Downtown Mosque Poetry: "We Don't Landmark the Sky, But I Wish We Could"

The city's Landmarks Preservation Commission voted unanimously to deny granting "individual landmark status" to 45-47 Park Place today, removing one of the final roadblocks to the Cordoba Initiative's plan to build a $100 million mosque and community center near Ground Zero.

The commissioners' unanimous votes shouldn't come as much of a surprise as all are appointees of Mayor Bloomberg. (He supports the construction of the mosque, and tends to appoint board members who will vote in a block granting his wishes.)

The 9:30 a.m. start time at Pace University guaranteed less opposition than has typically appeared at these public meetings, although Atlas Shrug's Pam Geller was out in full force hawking her book, along with a handful of sign holders.

LPC Chairman Robert Tierney began the meeting stressing that the decision on whether or not to grant individual landmark status to 45-47 Park Place had to be based solely on criteria regarding that building only, and not on what the building could be used for. (The public completely ignored this directive at the last hearing.) The building was first considered for landmark status in 1989, and it's taken over 20 years to bring it for a vote.

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At the start of the meeting, 45-47 had a lot of opposition against making it a landmark (namely, a lack of support from the Mayor, the local City Council member, and the Community Board), but it had some architectural merit. The building is an example an Italian building style of the mid-19th century, and its cast-iron façade was made by the renowned foundry of Daniel Badger, a favorite of architecture geeks and the anti-mosque crowd alike.

But its actual architect is unknown, and before the vote was taken, it kept being referred to as a "good but not exceptional" example of its style by the commissioners. As Commissioner Frederick Bland pointed out, only 1,100 of the city's one million buildings (about 0.1 percent) have individual landmark status.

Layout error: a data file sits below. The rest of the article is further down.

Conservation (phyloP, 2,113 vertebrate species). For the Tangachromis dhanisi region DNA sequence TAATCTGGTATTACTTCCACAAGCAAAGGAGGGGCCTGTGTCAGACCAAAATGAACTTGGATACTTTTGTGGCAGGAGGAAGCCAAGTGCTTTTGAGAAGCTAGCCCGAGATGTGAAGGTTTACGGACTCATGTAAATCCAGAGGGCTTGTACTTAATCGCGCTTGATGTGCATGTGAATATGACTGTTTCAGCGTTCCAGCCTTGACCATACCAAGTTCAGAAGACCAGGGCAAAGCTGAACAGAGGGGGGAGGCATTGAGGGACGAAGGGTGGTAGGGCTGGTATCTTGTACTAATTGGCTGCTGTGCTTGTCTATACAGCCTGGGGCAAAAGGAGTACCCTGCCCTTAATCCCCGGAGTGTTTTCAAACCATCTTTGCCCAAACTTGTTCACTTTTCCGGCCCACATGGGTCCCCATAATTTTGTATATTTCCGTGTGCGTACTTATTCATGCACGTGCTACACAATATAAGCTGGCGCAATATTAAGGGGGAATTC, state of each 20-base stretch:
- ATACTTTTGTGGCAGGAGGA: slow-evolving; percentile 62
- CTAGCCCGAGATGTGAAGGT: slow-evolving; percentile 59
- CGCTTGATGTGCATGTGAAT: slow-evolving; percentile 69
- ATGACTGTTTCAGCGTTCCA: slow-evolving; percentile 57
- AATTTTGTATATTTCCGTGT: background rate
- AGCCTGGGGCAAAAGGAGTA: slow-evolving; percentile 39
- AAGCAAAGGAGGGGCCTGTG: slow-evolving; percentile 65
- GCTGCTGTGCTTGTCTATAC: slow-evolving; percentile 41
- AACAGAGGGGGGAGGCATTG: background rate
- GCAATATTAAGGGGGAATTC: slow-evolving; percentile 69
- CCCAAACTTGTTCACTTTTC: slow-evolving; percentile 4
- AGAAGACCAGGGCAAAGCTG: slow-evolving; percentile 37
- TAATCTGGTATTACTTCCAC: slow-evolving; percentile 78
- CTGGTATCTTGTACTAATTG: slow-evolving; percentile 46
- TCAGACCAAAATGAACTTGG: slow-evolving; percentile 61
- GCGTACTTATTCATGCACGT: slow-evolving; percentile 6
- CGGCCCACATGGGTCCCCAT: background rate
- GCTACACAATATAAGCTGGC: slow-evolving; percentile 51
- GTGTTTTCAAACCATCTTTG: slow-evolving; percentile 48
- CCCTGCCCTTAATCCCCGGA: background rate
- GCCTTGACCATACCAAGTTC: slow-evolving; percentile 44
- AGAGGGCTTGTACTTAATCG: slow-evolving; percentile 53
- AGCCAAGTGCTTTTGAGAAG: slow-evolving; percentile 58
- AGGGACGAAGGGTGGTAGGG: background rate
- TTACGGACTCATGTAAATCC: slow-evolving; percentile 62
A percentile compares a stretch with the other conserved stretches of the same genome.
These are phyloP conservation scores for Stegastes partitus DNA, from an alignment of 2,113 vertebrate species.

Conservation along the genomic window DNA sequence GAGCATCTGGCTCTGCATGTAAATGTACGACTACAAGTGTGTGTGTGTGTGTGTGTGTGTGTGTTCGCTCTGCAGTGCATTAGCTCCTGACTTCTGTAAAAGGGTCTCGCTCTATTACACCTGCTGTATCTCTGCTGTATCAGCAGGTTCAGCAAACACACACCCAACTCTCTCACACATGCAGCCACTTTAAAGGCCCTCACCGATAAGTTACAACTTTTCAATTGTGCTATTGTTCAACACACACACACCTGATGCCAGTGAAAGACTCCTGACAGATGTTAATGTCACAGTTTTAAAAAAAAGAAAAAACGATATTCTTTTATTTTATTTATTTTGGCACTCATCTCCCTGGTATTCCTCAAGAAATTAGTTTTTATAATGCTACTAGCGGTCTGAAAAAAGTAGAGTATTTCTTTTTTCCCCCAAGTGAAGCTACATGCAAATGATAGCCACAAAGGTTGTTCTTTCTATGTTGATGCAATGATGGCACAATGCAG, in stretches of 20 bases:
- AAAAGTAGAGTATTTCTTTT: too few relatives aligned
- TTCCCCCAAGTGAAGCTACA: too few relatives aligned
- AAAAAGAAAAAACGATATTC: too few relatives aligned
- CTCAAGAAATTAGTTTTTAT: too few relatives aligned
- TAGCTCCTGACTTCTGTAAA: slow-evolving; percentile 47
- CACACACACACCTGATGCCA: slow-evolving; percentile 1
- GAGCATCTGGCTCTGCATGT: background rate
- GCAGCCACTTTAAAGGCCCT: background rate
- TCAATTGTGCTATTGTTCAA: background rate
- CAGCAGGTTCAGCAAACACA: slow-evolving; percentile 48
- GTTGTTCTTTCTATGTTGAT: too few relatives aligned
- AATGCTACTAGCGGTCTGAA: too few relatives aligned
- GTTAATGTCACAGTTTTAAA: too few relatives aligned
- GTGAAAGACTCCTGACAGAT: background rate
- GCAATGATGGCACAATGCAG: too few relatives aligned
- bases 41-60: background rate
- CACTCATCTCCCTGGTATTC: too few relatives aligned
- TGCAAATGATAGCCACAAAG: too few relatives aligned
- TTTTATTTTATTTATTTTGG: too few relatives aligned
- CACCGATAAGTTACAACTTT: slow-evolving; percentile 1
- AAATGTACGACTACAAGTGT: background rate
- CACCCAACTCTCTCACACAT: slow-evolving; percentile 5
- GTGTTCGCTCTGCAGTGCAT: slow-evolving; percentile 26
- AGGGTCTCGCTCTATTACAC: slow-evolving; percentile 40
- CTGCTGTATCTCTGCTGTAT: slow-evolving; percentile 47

Buildings can also be landmarked, regardless of their architectural quality, for their historical significance. In last month's hearing at Hunter College, many people made the compelling case that 45-47 should receive landmark status not just for being another building near the site of the World Trade Center, but because the landing gear of United Flight 175 fell crashed on its roof. At that meeting, the crowd ate it up when a speaker claimed that landmark status was given to a building bombed by the Weather Underground (which my colleague Tom Robbins points out was already in a historic district), so a building damaged on 9/11 should be, too. (They were noticeably quieter when the speaker mentioned that the Stonewall Inn and a Margaret Sanger clinic received landmark status for their respective roles in gay and abortion rights history.)

At today's meeting, only two of the commissioners mentioned the landing gear issue at all. Commissioner Christopher Moore talked passionately and emotionally about witnessing the explosion Flight 175 caused in the South Tower of the World Trade Center, and watching people leap to their deaths. Yet he conceded that though 45-47 is a part of Ground Zero, he also said that we don't landmark the guardrail of a highway near a terrible fatality. "We don't landmark the sky, but I wish we could," he ended, before voting no.

Commissioner Stephen Byrns also seemed like he might vote for landmark status based on the landing gear, but in the end said the 9/11 debris field was "widespread," that they couldn't landmark the "hundreds of buildings" it would include, and 45-47 did not rise to the level of individual landmark status.

After all the commissioners spoke, a vote was taken, with all present voting to finally end the building's 21 year flirtation with landmark status. Although there was one angry man calling out at the end, for once, the applause of supporters of the Cordoba House drowned out any boos from its opponents.


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